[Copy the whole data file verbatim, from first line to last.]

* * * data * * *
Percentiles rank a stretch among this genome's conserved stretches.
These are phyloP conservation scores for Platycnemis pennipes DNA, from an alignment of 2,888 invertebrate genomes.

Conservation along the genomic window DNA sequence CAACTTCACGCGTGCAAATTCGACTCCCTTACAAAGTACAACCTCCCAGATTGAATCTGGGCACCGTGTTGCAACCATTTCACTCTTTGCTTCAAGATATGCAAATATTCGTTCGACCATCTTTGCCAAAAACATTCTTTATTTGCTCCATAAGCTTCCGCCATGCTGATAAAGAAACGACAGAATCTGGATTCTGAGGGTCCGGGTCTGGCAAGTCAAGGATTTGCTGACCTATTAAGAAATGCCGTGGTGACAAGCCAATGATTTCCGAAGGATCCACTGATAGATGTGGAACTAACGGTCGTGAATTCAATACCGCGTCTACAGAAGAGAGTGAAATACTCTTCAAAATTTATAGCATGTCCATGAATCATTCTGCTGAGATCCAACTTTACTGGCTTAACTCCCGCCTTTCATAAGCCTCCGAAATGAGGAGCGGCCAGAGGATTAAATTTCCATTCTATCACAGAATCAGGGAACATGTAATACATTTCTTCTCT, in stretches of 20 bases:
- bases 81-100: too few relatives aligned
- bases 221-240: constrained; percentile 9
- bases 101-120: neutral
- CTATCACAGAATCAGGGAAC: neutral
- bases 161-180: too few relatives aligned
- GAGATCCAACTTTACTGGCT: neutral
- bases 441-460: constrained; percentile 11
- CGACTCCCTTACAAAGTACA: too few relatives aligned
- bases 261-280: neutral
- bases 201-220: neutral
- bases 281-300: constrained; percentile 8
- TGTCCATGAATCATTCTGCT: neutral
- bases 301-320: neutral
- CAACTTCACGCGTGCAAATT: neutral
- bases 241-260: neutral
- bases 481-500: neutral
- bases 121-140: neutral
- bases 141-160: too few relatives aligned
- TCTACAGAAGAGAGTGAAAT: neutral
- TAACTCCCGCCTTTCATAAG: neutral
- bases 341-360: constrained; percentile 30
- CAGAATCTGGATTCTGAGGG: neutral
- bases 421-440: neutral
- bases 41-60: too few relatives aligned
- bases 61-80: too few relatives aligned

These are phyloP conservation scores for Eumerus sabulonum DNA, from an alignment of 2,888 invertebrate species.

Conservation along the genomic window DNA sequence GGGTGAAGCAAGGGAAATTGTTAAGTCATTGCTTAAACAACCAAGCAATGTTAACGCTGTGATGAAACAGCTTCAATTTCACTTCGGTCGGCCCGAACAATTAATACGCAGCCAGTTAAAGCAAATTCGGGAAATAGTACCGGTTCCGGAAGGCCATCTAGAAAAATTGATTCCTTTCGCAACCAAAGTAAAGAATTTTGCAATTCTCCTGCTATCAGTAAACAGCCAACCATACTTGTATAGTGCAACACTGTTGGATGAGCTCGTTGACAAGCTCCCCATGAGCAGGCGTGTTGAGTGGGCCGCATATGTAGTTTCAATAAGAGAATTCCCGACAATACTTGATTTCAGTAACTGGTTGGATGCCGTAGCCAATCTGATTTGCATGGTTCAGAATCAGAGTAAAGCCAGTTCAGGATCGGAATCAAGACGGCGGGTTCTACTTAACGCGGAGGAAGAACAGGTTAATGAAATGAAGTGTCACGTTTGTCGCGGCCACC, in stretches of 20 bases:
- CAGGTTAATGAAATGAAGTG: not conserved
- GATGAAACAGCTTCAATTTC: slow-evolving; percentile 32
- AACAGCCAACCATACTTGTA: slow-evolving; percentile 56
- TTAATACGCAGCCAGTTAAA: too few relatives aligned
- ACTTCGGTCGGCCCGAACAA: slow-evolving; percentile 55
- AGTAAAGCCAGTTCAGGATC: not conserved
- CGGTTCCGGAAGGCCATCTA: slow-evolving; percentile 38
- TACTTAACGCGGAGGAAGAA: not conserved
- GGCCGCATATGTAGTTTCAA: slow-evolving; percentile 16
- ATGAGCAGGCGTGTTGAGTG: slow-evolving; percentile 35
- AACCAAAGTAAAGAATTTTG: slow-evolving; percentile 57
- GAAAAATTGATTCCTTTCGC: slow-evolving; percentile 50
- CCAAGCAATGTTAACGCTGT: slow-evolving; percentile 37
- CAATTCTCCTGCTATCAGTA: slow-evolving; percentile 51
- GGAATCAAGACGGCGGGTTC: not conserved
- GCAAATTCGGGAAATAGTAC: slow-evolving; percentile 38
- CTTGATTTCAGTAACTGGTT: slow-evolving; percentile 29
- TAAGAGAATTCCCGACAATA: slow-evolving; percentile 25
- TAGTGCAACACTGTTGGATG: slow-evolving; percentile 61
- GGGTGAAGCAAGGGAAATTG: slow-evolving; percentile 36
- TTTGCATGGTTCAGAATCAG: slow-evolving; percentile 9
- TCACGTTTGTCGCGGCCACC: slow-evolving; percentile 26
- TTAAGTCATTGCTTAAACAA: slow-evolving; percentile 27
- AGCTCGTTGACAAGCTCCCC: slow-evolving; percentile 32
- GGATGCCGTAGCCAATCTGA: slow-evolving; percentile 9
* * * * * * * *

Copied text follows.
Percentiles rank a stretch among this genome's conserved stretches.
These are phyloP conservation scores for Platycnemis pennipes DNA, from an alignment of 2,888 invertebrate genomes.

Conservation along the genomic window DNA sequence CAACTTCACGCGTGCAAATTCGACTCCCTTACAAAGTACAACCTCCCAGATTGAATCTGGGCACCGTGTTGCAACCATTTCACTCTTTGCTTCAAGATATGCAAATATTCGTTCGACCATCTTTGCCAAAAACATTCTTTATTTGCTCCATAAGCTTCCGCCATGCTGATAAAGAAACGACAGAATCTGGATTCTGAGGGTCCGGGTCTGGCAAGTCAAGGATTTGCTGACCTATTAAGAAATGCCGTGGTGACAAGCCAATGATTTCCGAAGGATCCACTGATAGATGTGGAACTAACGGTCGTGAATTCAATACCGCGTCTACAGAAGAGAGTGAAATACTCTTCAAAATTTATAGCATGTCCATGAATCATTCTGCTGAGATCCAACTTTACTGGCTTAACTCCCGCCTTTCATAAGCCTCCGAAATGAGGAGCGGCCAGAGGATTAAATTTCCATTCTATCACAGAATCAGGGAACATGTAATACATTTCTTCTCT, in stretches of 20 bases:
- bases 81-100: too few relatives aligned
- bases 221-240: constrained; percentile 9
- bases 101-120: neutral
- CTATCACAGAATCAGGGAAC: neutral
- bases 161-180: too few relatives aligned
- GAGATCCAACTTTACTGGCT: neutral
- bases 441-460: constrained; percentile 11
- CGACTCCCTTACAAAGTACA: too few relatives aligned
- bases 261-280: neutral
- bases 201-220: neutral
- bases 281-300: constrained; percentile 8
- TGTCCATGAATCATTCTGCT: neutral
- bases 301-320: neutral
- CAACTTCACGCGTGCAAATT: neutral
- bases 241-260: neutral
- bases 481-500: neutral
- bases 121-140: neutral
- bases 141-160: too few relatives aligned
- TCTACAGAAGAGAGTGAAAT: neutral
- TAACTCCCGCCTTTCATAAG: neutral
- bases 341-360: constrained; percentile 30
- CAGAATCTGGATTCTGAGGG: neutral
- bases 421-440: neutral
- bases 41-60: too few relatives aligned
- bases 61-80: too few relatives aligned

These are phyloP conservation scores for Eumerus sabulonum DNA, from an alignment of 2,888 invertebrate species.

Conservation along the genomic window DNA sequence GGGTGAAGCAAGGGAAATTGTTAAGTCATTGCTTAAACAACCAAGCAATGTTAACGCTGTGATGAAACAGCTTCAATTTCACTTCGGTCGGCCCGAACAATTAATACGCAGCCAGTTAAAGCAAATTCGGGAAATAGTACCGGTTCCGGAAGGCCATCTAGAAAAATTGATTCCTTTCGCAACCAAAGTAAAGAATTTTGCAATTCTCCTGCTATCAGTAAACAGCCAACCATACTTGTATAGTGCAACACTGTTGGATGAGCTCGTTGACAAGCTCCCCATGAGCAGGCGTGTTGAGTGGGCCGCATATGTAGTTTCAATAAGAGAATTCCCGACAATACTTGATTTCAGTAACTGGTTGGATGCCGTAGCCAATCTGATTTGCATGGTTCAGAATCAGAGTAAAGCCAGTTCAGGATCGGAATCAAGACGGCGGGTTCTACTTAACGCGGAGGAAGAACAGGTTAATGAAATGAAGTGTCACGTTTGTCGCGGCCACC, in stretches of 20 bases:
- CAGGTTAATGAAATGAAGTG: not conserved
- GATGAAACAGCTTCAATTTC: slow-evolving; percentile 32
- AACAGCCAACCATACTTGTA: slow-evolving; percentile 56
- TTAATACGCAGCCAGTTAAA: too few relatives aligned
- ACTTCGGTCGGCCCGAACAA: slow-evolving; percentile 55
- AGTAAAGCCAGTTCAGGATC: not conserved
- CGGTTCCGGAAGGCCATCTA: slow-evolving; percentile 38
- TACTTAACGCGGAGGAAGAA: not conserved
- GGCCGCATATGTAGTTTCAA: slow-evolving; percentile 16
- ATGAGCAGGCGTGTTGAGTG: slow-evolving; percentile 35
- AACCAAAGTAAAGAATTTTG: slow-evolving; percentile 57
- GAAAAATTGATTCCTTTCGC: slow-evolving; percentile 50
- CCAAGCAATGTTAACGCTGT: slow-evolving; percentile 37
- CAATTCTCCTGCTATCAGTA: slow-evolving; percentile 51
- GGAATCAAGACGGCGGGTTC: not conserved
- GCAAATTCGGGAAATAGTAC: slow-evolving; percentile 38
- CTTGATTTCAGTAACTGGTT: slow-evolving; percentile 29
- TAAGAGAATTCCCGACAATA: slow-evolving; percentile 25
- TAGTGCAACACTGTTGGATG: slow-evolving; percentile 61
- GGGTGAAGCAAGGGAAATTG: slow-evolving; percentile 36
- TTTGCATGGTTCAGAATCAG: slow-evolving; percentile 9
- TCACGTTTGTCGCGGCCACC: slow-evolving; percentile 26
- TTAAGTCATTGCTTAAACAA: slow-evolving; percentile 27
- AGCTCGTTGACAAGCTCCCC: slow-evolving; percentile 32
- GGATGCCGTAGCCAATCTGA: slow-evolving; percentile 9